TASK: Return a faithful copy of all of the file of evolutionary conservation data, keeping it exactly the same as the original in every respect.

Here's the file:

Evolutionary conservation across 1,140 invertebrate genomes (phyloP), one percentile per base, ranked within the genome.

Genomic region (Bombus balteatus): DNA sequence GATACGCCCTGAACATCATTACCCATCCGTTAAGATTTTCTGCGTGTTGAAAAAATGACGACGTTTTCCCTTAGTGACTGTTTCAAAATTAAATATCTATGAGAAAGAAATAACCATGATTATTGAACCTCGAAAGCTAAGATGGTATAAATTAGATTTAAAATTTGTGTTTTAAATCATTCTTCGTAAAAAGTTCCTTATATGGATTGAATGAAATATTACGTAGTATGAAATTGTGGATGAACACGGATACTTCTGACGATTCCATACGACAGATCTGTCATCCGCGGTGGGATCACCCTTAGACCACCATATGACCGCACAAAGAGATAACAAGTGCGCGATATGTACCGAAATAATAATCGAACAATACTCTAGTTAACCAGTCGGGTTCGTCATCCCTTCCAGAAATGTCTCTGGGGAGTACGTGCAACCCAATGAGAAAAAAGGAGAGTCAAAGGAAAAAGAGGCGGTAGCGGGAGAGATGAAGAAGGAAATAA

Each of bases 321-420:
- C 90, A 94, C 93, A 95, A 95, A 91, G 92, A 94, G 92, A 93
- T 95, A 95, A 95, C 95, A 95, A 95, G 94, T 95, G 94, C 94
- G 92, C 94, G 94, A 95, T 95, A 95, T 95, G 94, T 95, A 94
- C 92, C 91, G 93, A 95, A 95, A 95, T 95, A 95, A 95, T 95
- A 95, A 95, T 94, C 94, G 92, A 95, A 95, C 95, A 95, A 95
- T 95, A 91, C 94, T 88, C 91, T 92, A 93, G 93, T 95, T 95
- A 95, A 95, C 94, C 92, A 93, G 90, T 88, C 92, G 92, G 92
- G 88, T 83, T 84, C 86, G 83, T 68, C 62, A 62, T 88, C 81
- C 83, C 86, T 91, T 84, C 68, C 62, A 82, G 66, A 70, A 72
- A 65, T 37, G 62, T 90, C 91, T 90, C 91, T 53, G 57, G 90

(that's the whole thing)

Evolutionary conservation across 1,140 invertebrate genomes (phyloP), one percentile per base, ranked within the genome.

Genomic region (Bombus balteatus): DNA sequence GATACGCCCTGAACATCATTACCCATCCGTTAAGATTTTCTGCGTGTTGAAAAAATGACGACGTTTTCCCTTAGTGACTGTTTCAAAATTAAATATCTATGAGAAAGAAATAACCATGATTATTGAACCTCGAAAGCTAAGATGGTATAAATTAGATTTAAAATTTGTGTTTTAAATCATTCTTCGTAAAAAGTTCCTTATATGGATTGAATGAAATATTACGTAGTATGAAATTGTGGATGAACACGGATACTTCTGACGATTCCATACGACAGATCTGTCATCCGCGGTGGGATCACCCTTAGACCACCATATGACCGCACAAAGAGATAACAAGTGCGCGATATGTACCGAAATAATAATCGAACAATACTCTAGTTAACCAGTCGGGTTCGTCATCCCTTCCAGAAATGTCTCTGGGGAGTACGTGCAACCCAATGAGAAAAAAGGAGAGTCAAAGGAAAAAGAGGCGGTAGCGGGAGAGATGAAGAAGGAAATAA

Each of bases 321-420:
- C 90, A 94, C 93, A 95, A 95, A 91, G 92, A 94, G 92, A 93
- T 95, A 95, A 95, C 95, A 95, A 95, G 94, T 95, G 94, C 94
- G 92, C 94, G 94, A 95, T 95, A 95, T 95, G 94, T 95, A 94
- C 92, C 91, G 93, A 95, A 95, A 95, T 95, A 95, A 95, T 95
- A 95, A 95, T 94, C 94, G 92, A 95, A 95, C 95, A 95, A 95
- T 95, A 91, C 94, T 88, C 91, T 92, A 93, G 93, T 95, T 95
- A 95, A 95, C 94, C 92, A 93, G 90, T 88, C 92, G 92, G 92
- G 88, T 83, T 84, C 86, G 83, T 68, C 62, A 62, T 88, C 81
- C 83, C 86, T 91, T 84, C 68, C 62, A 82, G 66, A 70, A 72
- A 65, T 37, G 62, T 90, C 91, T 90, C 91, T 53, G 57, G 90